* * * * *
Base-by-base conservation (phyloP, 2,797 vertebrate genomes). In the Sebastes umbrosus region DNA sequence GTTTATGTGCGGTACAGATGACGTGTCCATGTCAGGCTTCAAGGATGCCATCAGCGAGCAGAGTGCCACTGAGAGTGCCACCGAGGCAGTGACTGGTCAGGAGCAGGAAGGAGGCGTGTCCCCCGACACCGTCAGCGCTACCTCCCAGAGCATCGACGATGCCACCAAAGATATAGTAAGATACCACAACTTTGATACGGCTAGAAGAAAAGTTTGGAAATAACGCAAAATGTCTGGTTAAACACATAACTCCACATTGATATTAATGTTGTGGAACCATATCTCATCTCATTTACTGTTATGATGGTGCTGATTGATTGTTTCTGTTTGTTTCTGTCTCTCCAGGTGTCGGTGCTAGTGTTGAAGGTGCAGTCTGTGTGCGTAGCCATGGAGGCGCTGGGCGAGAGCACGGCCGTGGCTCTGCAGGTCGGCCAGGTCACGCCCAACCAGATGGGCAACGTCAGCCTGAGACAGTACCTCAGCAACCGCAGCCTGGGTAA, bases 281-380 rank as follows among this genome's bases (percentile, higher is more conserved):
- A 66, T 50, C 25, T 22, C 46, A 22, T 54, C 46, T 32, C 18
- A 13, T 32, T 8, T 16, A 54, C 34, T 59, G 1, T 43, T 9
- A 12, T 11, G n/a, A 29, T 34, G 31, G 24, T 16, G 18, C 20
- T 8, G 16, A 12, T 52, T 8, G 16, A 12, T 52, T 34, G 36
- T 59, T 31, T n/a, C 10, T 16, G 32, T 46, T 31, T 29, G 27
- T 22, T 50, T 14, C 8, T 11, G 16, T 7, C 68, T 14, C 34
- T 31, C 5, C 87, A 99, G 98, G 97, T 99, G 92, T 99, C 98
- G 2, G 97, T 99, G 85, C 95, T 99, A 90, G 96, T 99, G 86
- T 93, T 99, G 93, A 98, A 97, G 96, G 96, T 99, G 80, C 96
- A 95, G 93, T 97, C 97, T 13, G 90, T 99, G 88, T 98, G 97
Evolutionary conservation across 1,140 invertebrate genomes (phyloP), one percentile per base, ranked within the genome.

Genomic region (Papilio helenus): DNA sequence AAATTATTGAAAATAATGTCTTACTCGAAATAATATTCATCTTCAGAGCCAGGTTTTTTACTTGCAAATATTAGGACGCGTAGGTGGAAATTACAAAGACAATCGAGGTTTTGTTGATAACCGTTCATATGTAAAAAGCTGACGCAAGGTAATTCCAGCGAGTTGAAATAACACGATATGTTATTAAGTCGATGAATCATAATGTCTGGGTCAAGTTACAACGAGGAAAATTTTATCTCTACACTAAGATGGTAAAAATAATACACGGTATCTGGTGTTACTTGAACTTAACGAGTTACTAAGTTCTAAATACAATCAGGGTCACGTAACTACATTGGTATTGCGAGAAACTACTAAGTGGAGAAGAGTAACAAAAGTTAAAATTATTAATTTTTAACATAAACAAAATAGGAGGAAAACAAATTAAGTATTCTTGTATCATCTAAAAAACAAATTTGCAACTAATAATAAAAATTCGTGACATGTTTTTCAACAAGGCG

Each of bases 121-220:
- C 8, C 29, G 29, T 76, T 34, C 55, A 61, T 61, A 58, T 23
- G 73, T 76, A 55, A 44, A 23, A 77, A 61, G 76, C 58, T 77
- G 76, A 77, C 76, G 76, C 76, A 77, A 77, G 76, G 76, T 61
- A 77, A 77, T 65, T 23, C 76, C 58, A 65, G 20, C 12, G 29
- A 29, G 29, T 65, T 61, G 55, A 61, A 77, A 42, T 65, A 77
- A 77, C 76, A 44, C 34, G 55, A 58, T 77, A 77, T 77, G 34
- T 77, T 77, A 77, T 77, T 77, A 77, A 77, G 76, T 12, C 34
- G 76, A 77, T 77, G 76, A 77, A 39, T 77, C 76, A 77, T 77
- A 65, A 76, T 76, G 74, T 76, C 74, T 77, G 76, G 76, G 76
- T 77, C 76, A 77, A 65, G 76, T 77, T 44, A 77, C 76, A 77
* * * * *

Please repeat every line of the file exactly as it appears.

Base-by-base conservation (phyloP, 2,797 vertebrate genomes). In the Sebastes umbrosus region DNA sequence GTTTATGTGCGGTACAGATGACGTGTCCATGTCAGGCTTCAAGGATGCCATCAGCGAGCAGAGTGCCACTGAGAGTGCCACCGAGGCAGTGACTGGTCAGGAGCAGGAAGGAGGCGTGTCCCCCGACACCGTCAGCGCTACCTCCCAGAGCATCGACGATGCCACCAAAGATATAGTAAGATACCACAACTTTGATACGGCTAGAAGAAAAGTTTGGAAATAACGCAAAATGTCTGGTTAAACACATAACTCCACATTGATATTAATGTTGTGGAACCATATCTCATCTCATTTACTGTTATGATGGTGCTGATTGATTGTTTCTGTTTGTTTCTGTCTCTCCAGGTGTCGGTGCTAGTGTTGAAGGTGCAGTCTGTGTGCGTAGCCATGGAGGCGCTGGGCGAGAGCACGGCCGTGGCTCTGCAGGTCGGCCAGGTCACGCCCAACCAGATGGGCAACGTCAGCCTGAGACAGTACCTCAGCAACCGCAGCCTGGGTAA, bases 281-380 rank as follows among this genome's bases (percentile, higher is more conserved):
- A 66, T 50, C 25, T 22, C 46, A 22, T 54, C 46, T 32, C 18
- A 13, T 32, T 8, T 16, A 54, C 34, T 59, G 1, T 43, T 9
- A 12, T 11, G n/a, A 29, T 34, G 31, G 24, T 16, G 18, C 20
- T 8, G 16, A 12, T 52, T 8, G 16, A 12, T 52, T 34, G 36
- T 59, T 31, T n/a, C 10, T 16, G 32, T 46, T 31, T 29, G 27
- T 22, T 50, T 14, C 8, T 11, G 16, T 7, C 68, T 14, C 34
- T 31, C 5, C 87, A 99, G 98, G 97, T 99, G 92, T 99, C 98
- G 2, G 97, T 99, G 85, C 95, T 99, A 90, G 96, T 99, G 86
- T 93, T 99, G 93, A 98, A 97, G 96, G 96, T 99, G 80, C 96
- A 95, G 93, T 97, C 97, T 13, G 90, T 99, G 88, T 98, G 97
Evolutionary conservation across 1,140 invertebrate genomes (phyloP), one percentile per base, ranked within the genome.

Genomic region (Papilio helenus): DNA sequence AAATTATTGAAAATAATGTCTTACTCGAAATAATATTCATCTTCAGAGCCAGGTTTTTTACTTGCAAATATTAGGACGCGTAGGTGGAAATTACAAAGACAATCGAGGTTTTGTTGATAACCGTTCATATGTAAAAAGCTGACGCAAGGTAATTCCAGCGAGTTGAAATAACACGATATGTTATTAAGTCGATGAATCATAATGTCTGGGTCAAGTTACAACGAGGAAAATTTTATCTCTACACTAAGATGGTAAAAATAATACACGGTATCTGGTGTTACTTGAACTTAACGAGTTACTAAGTTCTAAATACAATCAGGGTCACGTAACTACATTGGTATTGCGAGAAACTACTAAGTGGAGAAGAGTAACAAAAGTTAAAATTATTAATTTTTAACATAAACAAAATAGGAGGAAAACAAATTAAGTATTCTTGTATCATCTAAAAAACAAATTTGCAACTAATAATAAAAATTCGTGACATGTTTTTCAACAAGGCG

Each of bases 121-220:
- C 8, C 29, G 29, T 76, T 34, C 55, A 61, T 61, A 58, T 23
- G 73, T 76, A 55, A 44, A 23, A 77, A 61, G 76, C 58, T 77
- G 76, A 77, C 76, G 76, C 76, A 77, A 77, G 76, G 76, T 61
- A 77, A 77, T 65, T 23, C 76, C 58, A 65, G 20, C 12, G 29
- A 29, G 29, T 65, T 61, G 55, A 61, A 77, A 42, T 65, A 77
- A 77, C 76, A 44, C 34, G 55, A 58, T 77, A 77, T 77, G 34
- T 77, T 77, A 77, T 77, T 77, A 77, A 77, G 76, T 12, C 34
- G 76, A 77, T 77, G 76, A 77, A 39, T 77, C 76, A 77, T 77
- A 65, A 76, T 76, G 74, T 76, C 74, T 77, G 76, G 76, G 76
- T 77, C 76, A 77, A 65, G 76, T 77, T 44, A 77, C 76, A 77